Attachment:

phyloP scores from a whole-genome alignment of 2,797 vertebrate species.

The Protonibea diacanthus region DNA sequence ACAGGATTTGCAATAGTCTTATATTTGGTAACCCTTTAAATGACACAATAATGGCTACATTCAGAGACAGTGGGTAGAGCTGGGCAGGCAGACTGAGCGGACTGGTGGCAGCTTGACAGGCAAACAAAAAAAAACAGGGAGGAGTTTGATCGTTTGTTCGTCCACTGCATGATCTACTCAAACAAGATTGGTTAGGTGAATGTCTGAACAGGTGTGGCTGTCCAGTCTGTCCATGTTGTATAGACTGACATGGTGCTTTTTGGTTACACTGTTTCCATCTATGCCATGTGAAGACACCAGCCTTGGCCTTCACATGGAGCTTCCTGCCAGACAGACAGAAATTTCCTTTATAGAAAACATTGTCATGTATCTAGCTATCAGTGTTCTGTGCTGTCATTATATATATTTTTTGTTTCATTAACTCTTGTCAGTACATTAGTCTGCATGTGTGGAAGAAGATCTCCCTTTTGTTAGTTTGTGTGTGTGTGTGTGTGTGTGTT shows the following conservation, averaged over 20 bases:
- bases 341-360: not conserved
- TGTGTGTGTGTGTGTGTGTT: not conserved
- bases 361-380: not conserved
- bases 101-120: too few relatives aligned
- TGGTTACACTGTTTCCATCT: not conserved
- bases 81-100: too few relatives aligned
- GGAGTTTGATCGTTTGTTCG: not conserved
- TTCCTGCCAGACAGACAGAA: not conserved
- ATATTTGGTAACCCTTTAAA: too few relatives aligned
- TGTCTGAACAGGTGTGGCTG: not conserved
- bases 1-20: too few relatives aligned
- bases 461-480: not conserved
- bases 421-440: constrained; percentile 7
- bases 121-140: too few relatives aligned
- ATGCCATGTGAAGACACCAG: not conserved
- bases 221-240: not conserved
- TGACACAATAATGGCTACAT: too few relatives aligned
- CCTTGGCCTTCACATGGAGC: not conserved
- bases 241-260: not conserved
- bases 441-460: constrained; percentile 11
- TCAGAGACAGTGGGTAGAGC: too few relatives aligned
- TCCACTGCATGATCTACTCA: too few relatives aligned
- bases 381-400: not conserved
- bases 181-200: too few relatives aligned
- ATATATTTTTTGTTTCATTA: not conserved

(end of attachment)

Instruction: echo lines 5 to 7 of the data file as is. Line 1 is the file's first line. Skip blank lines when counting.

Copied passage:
- bases 361-380: not conserved
- bases 101-120: too few relatives aligned
- TGGTTACACTGTTTCCATCT: not conserved